Wednesday, 3 December 2014

Yesterday, Jemma and I put our Christmas tree up.
In an attempt to bring the festive period to the desert, we cranked up a Christmas playlist and put the tree up in our Doha apartment, decorating it to the sound of Michael Buble crooning in the background.

Unfortunately, as we put the star on the top of the tree and prepared to put the lights on, we realised we didn't actually have any lights. Somewhere between last Christmas and now, our tree lights seemed to do a vanishing act.
Feeling a little frustrated at the thought of having to get a taxi all the way to the mall specifically for lights, it got me thinking about the things I miss about home - the ease of getting things done being one of them!

This one goes without saying really. Especially with the Christmas period looming, and the knowledge that I won't be spending Christmas Day with my loved ones (or most of my loved ones, luckily I get to share the day with the mister), it hits home more than ever how much I miss them all. Not that I dont already miss them every single day. I honestly don't know what I'd do without FaceTime!

My brother and sister in law recently had a beautiful baby boy, Ryan, who I am yet to meet, so it's also gutting to not be spending his first Christmas with him. He seems to have got the knack of this tree decorating lark already though at less than a month old...

Another one that goes without saying. Living in the desert has, more than ever, made me appreciate those girls (and Sean!) who I am so lucky to call my best friends. They are the ones who are there for me unconditionally, who I trust implicitly, and who I know will be my friends for life.

I am so lucky to have found a friend for life in Jemma, from having moved to the desert- a fiercly loyal, trustworthy and honest friend, but I think girls like her in Doha are few and far between. The amount of gossip iv heard amongst even the thickest of thieves friendship groups in Doha is scary.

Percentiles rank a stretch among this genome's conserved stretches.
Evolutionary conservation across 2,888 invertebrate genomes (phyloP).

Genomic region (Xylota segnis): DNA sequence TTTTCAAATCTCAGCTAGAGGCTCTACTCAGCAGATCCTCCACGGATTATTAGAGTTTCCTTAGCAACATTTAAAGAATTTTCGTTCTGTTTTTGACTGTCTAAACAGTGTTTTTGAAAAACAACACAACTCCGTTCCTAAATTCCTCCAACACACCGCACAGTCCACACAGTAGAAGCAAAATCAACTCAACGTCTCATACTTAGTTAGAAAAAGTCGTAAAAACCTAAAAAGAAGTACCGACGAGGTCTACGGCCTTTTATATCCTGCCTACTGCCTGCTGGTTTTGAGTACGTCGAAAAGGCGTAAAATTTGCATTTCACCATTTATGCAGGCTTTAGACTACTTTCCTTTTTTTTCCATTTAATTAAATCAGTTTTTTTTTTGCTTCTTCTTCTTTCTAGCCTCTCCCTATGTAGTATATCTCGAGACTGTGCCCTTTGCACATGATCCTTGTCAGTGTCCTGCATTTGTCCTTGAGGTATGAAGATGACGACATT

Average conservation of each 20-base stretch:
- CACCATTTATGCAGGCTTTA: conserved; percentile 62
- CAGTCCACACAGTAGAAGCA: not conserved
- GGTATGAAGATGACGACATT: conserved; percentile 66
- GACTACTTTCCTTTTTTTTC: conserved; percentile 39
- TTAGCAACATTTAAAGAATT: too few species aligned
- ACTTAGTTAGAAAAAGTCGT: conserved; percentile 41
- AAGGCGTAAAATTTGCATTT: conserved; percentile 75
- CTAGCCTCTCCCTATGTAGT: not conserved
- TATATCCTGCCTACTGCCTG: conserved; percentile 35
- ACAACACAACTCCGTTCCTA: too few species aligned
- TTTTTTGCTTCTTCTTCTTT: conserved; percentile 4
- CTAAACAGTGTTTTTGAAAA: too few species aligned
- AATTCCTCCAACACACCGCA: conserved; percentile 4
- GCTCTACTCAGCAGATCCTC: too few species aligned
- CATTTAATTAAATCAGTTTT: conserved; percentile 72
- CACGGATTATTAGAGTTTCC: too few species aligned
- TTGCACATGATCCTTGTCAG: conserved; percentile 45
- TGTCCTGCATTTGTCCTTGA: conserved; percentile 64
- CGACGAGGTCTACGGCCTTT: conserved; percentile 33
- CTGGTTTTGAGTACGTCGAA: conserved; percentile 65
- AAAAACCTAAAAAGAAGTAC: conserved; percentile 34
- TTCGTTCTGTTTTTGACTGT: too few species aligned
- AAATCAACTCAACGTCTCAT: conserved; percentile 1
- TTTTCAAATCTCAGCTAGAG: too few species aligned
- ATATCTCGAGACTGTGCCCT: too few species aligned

It makes me value my best friends from home even more, and I miss them very much!

Even after almost a year and a half of living in Doha, I still cannot get my head around the frustration of trying to leave the country. You require an exit permit to be issued by your company before you can go anywhere.

Sometimes, even if you are told that you have had one issued, I have known people arrive at the airport to be told that their exit permit hasn't actually been issued. It makes travelling all the more stressful, as you don't fully relax, safe in the knowledge that you are definitely leaving, until you are through passport control and physically sitting on the plane.

Not being able to leave in a hurry or in an emergency is a real issue. You can feel really trapped, and it's a horrible feeling.

Back home, you can just get up and go.

Doha is not built to cater for pedestrians. There are virtually no pavements, and the few pavements there are can barely be classed as pavements because they are so obstructed.

Every Tuesday I get up early and walk to my morning Pilates class. It's so lovely to be outside in the fresh air, especially now that the mornings are so much cooler, like a crisp spring day in the UK.

Sadly, my ten minute walk consists of me nearly getting run over by traffic for at least 5 minutes of the way, where I'm having to walk in the road due to the lack of pavements!